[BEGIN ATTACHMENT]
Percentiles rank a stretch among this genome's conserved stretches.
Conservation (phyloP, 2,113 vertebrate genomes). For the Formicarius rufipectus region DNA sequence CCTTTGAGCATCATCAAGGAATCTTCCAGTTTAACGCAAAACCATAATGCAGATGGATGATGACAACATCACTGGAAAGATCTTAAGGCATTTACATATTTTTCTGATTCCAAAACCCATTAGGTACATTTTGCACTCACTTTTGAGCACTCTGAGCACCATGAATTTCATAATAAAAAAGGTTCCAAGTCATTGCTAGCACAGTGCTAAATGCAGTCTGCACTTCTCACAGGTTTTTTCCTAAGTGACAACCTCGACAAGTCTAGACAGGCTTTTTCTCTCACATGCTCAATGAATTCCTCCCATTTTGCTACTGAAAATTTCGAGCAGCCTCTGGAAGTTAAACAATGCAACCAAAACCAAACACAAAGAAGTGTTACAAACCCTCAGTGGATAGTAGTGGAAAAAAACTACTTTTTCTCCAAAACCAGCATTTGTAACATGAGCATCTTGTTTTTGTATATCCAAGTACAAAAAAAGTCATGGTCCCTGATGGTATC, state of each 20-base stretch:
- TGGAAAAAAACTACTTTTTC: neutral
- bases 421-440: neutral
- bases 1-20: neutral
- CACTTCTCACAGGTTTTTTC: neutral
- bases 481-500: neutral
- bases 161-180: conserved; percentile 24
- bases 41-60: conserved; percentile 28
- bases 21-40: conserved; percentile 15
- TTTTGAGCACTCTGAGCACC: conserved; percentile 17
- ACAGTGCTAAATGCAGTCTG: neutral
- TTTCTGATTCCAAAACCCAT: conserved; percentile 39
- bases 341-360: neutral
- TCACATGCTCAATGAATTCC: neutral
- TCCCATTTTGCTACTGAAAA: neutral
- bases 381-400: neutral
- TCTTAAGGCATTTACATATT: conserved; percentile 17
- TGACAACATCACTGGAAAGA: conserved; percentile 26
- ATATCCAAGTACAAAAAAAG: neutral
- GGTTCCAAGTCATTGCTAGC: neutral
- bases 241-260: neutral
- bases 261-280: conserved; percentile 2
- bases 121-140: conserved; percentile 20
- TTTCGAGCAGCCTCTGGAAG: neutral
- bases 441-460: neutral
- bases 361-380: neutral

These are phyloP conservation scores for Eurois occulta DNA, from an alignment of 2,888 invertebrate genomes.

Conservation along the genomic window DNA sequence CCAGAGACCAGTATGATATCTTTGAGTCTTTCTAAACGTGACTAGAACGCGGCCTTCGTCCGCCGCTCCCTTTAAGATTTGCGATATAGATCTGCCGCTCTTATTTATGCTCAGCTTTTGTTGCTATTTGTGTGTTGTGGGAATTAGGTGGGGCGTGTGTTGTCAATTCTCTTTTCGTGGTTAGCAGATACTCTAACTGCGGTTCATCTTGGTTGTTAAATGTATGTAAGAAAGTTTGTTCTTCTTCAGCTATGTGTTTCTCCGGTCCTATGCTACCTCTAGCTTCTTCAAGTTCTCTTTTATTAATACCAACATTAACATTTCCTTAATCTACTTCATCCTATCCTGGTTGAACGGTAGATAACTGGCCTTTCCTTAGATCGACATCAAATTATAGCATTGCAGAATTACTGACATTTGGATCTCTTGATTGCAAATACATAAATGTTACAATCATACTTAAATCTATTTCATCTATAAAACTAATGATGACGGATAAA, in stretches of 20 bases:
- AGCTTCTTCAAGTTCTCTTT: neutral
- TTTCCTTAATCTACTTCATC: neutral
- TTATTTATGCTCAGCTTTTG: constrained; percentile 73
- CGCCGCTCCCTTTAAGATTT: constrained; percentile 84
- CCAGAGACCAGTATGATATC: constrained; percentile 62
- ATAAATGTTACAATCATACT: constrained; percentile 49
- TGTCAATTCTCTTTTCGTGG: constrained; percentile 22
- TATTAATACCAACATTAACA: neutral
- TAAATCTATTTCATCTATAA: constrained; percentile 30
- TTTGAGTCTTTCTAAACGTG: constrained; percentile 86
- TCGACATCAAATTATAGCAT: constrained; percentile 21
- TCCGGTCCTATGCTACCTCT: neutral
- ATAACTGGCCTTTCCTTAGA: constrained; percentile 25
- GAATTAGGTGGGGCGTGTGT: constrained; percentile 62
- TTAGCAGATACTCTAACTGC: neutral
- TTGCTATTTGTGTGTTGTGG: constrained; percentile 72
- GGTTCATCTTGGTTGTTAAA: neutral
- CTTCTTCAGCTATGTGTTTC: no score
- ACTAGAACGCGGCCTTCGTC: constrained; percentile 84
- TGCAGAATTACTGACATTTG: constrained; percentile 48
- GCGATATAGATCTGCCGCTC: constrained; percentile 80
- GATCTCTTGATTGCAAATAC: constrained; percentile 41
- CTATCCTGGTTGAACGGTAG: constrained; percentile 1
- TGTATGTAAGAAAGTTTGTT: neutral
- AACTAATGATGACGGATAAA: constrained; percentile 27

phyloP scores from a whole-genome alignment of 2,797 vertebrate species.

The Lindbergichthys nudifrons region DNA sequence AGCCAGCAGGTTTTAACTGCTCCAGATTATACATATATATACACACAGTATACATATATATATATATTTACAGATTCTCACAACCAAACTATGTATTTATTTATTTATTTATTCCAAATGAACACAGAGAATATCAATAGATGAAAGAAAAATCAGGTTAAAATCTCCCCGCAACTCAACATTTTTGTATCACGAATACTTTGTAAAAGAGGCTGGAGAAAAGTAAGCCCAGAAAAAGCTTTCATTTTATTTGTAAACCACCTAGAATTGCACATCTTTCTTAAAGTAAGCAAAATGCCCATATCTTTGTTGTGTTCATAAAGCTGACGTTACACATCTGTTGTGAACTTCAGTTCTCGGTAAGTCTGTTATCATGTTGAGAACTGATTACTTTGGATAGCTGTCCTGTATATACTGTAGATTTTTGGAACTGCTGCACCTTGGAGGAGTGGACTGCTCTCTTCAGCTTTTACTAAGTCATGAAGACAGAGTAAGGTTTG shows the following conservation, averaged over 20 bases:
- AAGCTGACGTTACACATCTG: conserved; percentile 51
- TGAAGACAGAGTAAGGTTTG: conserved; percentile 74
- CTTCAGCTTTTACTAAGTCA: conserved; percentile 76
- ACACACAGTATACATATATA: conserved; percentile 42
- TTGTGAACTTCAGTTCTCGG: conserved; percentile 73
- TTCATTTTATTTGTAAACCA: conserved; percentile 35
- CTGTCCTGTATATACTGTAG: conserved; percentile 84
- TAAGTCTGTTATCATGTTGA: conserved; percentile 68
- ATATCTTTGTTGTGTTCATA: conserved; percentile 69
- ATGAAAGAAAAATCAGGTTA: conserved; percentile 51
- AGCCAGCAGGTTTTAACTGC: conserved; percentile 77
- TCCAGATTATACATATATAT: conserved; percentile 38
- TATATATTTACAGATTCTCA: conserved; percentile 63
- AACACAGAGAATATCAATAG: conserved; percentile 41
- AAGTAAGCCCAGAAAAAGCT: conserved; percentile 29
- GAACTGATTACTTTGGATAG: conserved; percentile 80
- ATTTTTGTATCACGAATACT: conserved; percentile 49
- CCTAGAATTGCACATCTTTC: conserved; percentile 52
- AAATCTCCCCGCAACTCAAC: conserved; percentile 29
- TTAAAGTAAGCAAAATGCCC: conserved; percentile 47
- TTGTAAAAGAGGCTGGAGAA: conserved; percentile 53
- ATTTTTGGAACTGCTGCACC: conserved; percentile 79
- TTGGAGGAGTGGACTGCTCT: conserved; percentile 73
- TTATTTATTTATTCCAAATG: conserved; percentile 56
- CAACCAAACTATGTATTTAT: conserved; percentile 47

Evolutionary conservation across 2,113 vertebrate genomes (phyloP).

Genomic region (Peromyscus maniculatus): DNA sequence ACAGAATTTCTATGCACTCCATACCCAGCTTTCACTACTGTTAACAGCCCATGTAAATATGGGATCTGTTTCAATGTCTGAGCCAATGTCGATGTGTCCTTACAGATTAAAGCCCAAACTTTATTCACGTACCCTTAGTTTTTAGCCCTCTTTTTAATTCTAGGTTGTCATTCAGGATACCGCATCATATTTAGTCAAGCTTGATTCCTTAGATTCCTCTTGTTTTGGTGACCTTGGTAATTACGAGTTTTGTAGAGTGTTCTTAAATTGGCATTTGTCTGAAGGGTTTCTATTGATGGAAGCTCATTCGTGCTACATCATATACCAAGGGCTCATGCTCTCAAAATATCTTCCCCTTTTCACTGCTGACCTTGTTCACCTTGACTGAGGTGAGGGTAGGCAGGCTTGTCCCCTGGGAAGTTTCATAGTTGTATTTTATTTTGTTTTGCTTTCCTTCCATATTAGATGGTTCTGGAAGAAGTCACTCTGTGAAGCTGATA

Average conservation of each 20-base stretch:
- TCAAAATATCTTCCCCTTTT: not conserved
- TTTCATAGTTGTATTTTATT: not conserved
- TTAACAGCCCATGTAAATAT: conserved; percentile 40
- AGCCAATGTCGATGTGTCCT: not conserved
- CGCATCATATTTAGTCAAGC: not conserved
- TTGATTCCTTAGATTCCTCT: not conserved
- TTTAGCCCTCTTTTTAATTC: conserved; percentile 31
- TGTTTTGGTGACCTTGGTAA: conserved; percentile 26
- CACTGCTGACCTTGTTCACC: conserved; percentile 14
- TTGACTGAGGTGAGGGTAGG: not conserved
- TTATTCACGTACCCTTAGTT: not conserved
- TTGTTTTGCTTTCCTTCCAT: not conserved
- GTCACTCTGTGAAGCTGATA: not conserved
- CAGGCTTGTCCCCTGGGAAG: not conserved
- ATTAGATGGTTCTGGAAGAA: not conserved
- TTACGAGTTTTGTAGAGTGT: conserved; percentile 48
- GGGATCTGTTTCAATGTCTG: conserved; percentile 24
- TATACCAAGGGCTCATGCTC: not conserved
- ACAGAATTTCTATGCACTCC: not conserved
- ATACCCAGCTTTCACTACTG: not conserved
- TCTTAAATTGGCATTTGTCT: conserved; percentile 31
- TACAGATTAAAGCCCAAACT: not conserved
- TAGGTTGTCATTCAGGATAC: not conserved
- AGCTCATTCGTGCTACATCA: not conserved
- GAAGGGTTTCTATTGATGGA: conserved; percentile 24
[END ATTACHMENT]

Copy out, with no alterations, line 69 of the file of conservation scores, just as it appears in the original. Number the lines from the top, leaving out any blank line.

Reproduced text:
- TATATATTTACAGATTCTCA: conserved; percentile 63